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- 82% of Scots agree drink driving is unacceptable
- Scotland's alcohol strategy - what next?
- Scotland leads way in evidence-based alcohol policy
- New report reveals impact of alcohol on emergency services
- Alcohol: a global concern
Pocket money prices for alcohol continue
Just days before the UK Supreme Court hears a case to decide whether minimum unit pricing for alcohol is legal, a survey shows that cheap, strong alcohol continues to be sold for pocket money prices up and down the country.
One year ago, a survey of alcohol prices across the UK found an abundance of cheap drinks being sold in shops and supermarkets, with high-strength cider available at the lowest prices.
A follow up review carried out this month in England, Scotland and Wales has found that these cheap prices remain largely unchanged, with products across the market still falling well below the 50p per unit mark recommended by health and alcohol bodies.
Both price reviews were carried out by the Alcohol Health Alliance UK (AHA). In this year’s review, the AHA found that cider continued to be sold at the lowest prices overall, with 3-litre bottles of 7.5% ABV cider (containing the equivalent of 22 shots of vodka) moving from £3.49 in 2016 to just £3.59 in 2017 - 16p per unit.
At that price, for the cost of a small latte in Starbucks it is possible to buy more alcohol than the weekly recommended limit.
The cheapest wine surveyed in 2016 was found to be even cheaper in 2017, and available for just 31p per unit.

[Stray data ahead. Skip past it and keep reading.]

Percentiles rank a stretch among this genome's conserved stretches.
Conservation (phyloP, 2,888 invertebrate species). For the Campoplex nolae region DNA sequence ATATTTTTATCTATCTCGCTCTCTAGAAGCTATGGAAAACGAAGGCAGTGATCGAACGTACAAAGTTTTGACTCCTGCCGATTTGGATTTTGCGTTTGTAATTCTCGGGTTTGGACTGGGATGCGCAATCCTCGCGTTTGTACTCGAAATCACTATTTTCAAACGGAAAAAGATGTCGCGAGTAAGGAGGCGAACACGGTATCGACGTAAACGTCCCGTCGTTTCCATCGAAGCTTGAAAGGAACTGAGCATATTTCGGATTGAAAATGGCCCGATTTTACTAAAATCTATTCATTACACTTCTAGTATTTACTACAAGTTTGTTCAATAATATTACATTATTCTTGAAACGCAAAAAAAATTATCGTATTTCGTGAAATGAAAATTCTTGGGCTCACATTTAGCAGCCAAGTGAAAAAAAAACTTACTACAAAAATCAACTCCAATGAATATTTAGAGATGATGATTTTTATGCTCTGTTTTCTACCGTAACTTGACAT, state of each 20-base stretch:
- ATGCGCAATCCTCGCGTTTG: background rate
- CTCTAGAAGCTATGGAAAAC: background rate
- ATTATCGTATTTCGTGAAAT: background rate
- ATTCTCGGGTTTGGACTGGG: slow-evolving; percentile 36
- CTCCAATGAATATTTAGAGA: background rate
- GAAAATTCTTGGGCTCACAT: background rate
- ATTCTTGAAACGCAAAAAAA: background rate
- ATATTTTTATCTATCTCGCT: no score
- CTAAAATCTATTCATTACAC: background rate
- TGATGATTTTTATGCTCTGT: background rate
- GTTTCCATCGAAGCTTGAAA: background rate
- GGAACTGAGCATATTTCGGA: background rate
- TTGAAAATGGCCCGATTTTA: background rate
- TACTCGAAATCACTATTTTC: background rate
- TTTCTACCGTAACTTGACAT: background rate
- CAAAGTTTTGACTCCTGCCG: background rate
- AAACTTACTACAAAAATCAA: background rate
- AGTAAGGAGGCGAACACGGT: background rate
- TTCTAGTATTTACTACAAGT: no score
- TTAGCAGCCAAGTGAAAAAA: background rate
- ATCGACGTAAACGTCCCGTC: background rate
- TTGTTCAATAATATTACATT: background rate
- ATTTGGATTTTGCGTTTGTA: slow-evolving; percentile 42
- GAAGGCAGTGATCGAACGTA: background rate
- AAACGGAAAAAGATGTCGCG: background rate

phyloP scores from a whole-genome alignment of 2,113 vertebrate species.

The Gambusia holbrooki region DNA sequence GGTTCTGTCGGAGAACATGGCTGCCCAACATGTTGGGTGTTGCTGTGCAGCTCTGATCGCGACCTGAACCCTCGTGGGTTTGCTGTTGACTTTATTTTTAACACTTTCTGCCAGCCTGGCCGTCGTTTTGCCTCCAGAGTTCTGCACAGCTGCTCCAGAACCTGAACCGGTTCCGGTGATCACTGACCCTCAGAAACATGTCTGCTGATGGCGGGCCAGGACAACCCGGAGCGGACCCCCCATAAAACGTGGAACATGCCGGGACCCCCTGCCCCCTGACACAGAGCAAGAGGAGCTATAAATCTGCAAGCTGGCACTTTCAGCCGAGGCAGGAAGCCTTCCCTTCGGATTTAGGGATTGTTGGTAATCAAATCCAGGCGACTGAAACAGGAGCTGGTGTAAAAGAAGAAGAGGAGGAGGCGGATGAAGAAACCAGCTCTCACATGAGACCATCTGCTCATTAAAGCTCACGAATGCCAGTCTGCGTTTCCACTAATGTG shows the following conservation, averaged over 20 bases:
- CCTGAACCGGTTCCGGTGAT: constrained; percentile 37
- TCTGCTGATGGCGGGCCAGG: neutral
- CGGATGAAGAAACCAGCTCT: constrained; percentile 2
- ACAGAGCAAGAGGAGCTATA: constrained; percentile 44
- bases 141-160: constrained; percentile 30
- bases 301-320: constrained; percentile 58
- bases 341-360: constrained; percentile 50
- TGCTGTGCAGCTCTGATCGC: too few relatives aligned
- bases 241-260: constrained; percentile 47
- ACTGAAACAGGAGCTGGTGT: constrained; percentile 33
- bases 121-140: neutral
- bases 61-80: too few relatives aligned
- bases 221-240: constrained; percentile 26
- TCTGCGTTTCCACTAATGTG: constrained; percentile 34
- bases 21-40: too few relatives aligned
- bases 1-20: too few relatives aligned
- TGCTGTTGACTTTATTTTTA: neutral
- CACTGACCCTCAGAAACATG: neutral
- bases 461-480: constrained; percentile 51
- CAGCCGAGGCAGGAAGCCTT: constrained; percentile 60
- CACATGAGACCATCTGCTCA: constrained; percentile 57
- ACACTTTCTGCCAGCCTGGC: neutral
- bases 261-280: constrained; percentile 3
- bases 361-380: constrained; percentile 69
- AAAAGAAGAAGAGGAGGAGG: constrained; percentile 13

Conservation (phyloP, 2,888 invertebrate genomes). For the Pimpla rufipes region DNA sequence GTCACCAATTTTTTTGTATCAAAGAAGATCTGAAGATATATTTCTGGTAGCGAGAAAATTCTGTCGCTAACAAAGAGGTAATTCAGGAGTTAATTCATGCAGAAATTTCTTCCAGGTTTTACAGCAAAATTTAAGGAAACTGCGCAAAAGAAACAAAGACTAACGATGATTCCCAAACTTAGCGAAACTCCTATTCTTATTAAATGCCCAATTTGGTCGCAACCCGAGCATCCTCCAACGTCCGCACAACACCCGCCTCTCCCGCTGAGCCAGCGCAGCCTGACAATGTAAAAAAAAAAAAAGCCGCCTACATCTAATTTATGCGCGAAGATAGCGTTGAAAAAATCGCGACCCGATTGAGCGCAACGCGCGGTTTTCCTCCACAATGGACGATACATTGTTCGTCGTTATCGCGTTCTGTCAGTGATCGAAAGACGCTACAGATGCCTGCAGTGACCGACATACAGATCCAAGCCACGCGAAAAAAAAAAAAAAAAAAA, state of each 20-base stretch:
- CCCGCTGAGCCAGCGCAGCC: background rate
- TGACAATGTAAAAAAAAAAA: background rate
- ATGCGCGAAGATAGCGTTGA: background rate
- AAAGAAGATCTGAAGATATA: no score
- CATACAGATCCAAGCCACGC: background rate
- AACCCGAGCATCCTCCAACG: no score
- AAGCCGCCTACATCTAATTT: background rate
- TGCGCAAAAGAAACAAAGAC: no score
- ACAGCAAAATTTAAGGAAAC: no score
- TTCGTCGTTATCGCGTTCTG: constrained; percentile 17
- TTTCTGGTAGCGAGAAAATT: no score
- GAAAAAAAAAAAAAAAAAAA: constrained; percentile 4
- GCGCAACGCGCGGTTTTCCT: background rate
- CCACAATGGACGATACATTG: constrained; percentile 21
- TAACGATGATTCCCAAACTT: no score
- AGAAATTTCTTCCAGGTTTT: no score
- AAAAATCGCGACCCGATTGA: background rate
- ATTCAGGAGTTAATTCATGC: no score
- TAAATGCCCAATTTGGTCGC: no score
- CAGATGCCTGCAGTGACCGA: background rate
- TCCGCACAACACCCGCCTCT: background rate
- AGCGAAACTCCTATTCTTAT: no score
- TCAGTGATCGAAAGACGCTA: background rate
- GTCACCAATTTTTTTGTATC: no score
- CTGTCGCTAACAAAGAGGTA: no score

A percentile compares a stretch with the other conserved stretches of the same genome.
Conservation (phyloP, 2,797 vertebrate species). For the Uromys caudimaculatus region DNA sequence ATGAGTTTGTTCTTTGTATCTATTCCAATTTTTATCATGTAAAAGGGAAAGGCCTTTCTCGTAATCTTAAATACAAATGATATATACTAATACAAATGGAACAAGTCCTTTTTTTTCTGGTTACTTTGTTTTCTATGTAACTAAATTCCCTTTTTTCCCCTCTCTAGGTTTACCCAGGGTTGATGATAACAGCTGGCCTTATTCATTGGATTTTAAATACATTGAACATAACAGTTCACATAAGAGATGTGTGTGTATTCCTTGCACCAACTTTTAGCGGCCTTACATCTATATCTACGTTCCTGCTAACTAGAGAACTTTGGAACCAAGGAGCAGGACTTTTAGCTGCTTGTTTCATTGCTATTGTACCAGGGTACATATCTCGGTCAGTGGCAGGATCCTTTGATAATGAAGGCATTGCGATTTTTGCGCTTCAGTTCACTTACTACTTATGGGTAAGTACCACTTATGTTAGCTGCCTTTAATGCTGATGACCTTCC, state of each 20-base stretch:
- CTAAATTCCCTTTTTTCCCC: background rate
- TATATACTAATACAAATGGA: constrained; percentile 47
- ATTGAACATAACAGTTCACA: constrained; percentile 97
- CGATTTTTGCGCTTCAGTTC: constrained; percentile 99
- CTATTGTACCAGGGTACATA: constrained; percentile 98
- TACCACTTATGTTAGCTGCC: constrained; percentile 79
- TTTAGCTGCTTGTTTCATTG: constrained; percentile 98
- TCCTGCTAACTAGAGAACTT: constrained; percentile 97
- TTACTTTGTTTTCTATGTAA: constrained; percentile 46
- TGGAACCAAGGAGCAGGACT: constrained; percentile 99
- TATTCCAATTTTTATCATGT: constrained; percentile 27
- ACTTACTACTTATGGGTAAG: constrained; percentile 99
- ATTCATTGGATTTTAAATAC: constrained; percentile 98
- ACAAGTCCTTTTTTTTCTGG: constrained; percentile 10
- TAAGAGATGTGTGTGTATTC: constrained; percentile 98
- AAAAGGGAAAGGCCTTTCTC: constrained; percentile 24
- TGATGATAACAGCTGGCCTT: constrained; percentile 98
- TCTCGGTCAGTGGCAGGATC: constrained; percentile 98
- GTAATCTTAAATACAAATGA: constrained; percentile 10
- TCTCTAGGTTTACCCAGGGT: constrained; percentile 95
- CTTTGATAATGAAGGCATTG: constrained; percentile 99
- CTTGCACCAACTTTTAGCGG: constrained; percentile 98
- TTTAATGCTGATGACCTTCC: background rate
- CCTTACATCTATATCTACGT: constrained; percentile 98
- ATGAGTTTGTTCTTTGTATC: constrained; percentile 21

Cheap, high-strength alcohol is known to be predominantly drunk by the most vulnerable groups, including children and the homeless, and a minimum unit price for alcohol of 50p per unit was passed by the Scottish Parliament in 2012, only to be held up by a legal challenge from sections of the alcohol industry. The Welsh government recently announced it will legislate for minimum unit pricing, and the Northern Ireland Executive has also expressed its desire to implement the policy.
The AHA said that today’s figures provide yet more evidence for the need for minimum unit pricing to be introduced across the UK.
Professor Sir Ian Gilmore, chair of the Alcohol Health Alliance UK (AHA), said:
“It is frankly unacceptable that it is possible to buy enough alcohol to exceed the new recommended alcohol guidelines for the price of a high street coffee. We need minimum unit pricing for alcohol so that the damage being done by the cheapest products to the most vulnerable in society can be brought to an end. We hope and expect that following the hearing on minimum unit pricing next week, Scotland will be given the green light to introduce the policy.
“With the recent announcement that the Welsh government also intends to legislate for minimum pricing, and a previous commitment to MUP from the Northern Ireland Executive, it is imperative that the UK government now legislates for MUP, so that England does not get left behind the rest of the UK. The Westminster government expressed its intention to introduce minimum pricing five years ago, but has still not delivered on this commitment.
“The evidence is clear – minimum unit pricing would save lives, reduce hospital admissions and cut crime. In addition, it would disproportionately benefit the poorest groups. Studies show that 8 out of 10 lives saved through minimum pricing would come from the lowest income groups.
“With alcohol-related hospital admissions at record highs, and liver disease rates on the rise, we can’t afford for alcohol to remain at such low prices.”